Hugh Alston did not recognise himself in this restless dissatisfied, unhappy man, who took to loitering and wandering about the streets, haunting certain places and keeping a sharp lookout for someone who might or might not come.
So the days passed. He had gladdened his eyes three times with a view of old General Bartholomew. He had seen that ancient man leaning on his stick, taking a constitutional around the square.
And that was all! He passed the house and watched, yet saw no sign of her. He came at night-time, when tell-tale shadows might be thrown on the blinds, but saw nothing, only the shadow of the General or of his secretary, never one that might have been hers.
And then he slowly came to the conclusion that Joan Meredyth could no longer be there. It had taken him nearly a week to come to that decision.
That Joan had left General Bartholomew’s house he was certain, but where was she? He had no right to enquire, no right to hunt her down. If he knew where she was, how could it profit him, for had he not promised to trouble her no more?
Yet still for all that he wanted to know, and casting about in his mind how he might find her, he thought of Mr. Philip Slotman.
It was possible that if she had left the General’s she had gone back to take up her work with Slotman again.
“I’ll risk it,” he thought, and went to Gracebury and made his way to Slotman’s office.
It was a sadly depleted staff that he found in the general office. An ancient man and a young boy represented Mr. Philip Slotman’s one-time large clerical staff.
“Mr. Slotman’s away, sir, down in the country—gone down to Sussex, sir,” said the lad.
“To Sussex? Will he be away long?”
“Can’t say, sir; he may be back to-morrow,” the boy said. “At any rate, he’s not here to-day.”
“I may come back to-morrow. You might tell him that Mr. Alston called.” And Hugh turned away.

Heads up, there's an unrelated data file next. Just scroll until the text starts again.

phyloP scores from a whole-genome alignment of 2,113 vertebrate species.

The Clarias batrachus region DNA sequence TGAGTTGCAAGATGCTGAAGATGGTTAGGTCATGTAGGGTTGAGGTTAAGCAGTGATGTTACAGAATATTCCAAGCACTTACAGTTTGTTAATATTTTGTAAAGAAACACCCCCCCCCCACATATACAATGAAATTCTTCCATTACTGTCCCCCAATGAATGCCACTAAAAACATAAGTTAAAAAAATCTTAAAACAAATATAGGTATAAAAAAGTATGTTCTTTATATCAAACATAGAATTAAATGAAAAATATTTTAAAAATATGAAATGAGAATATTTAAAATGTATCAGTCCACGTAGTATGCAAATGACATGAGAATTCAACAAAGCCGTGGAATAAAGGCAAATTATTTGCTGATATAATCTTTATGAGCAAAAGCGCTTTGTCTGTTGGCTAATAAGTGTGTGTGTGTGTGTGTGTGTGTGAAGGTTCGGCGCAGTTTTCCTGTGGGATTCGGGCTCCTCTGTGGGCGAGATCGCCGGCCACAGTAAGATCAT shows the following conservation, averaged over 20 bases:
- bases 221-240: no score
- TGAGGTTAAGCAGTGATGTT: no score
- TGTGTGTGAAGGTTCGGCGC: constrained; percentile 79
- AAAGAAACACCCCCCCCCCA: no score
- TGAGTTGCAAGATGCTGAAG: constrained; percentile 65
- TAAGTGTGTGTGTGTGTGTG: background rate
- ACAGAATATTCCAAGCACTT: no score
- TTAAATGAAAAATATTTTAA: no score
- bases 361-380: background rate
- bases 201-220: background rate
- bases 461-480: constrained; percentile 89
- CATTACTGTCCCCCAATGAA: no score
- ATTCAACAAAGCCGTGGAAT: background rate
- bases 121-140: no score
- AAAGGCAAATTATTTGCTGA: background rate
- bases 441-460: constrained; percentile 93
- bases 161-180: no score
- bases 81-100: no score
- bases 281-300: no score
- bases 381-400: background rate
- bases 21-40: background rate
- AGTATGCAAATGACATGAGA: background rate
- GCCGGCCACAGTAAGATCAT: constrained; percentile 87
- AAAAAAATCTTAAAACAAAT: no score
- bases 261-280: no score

Another disappointment. He realised now that he had built up quite a lot of hope on his interview with Slotman.
“Shall I wait till to-morrow, or shall I go back to-day?” Hugh wondered. “This is getting awful. I don’t seem to have a mind of my own, I can’t settle down to a thing. I’ve got to get a grip on myself. How does the old poem go: ’If she be fair, but not fair to me, what care I how fair she be?’ That’s all right; but I do care, and I can’t help it!”
He had made his aimless way back to the West End of London. It was luncheon time, and he was hesitating between a restaurant and an hotel.
“I’ll go back to the hotel, get some lunch, pack up and leave by the five o’clock train for Hurst Dormer,” he decided, and turned to hail a taxicab.
And, turning, he came suddenly face to face with the girl who was ever in his thoughts.
She had been helping a middle-aged, pleasant-faced woman out of a cab, and then, as she turned, their eyes met, and into Joan Meredyth’s cheeks there flashed the tell-tale colour that proved to him and to all the world that this chance meeting with him meant something to her after all.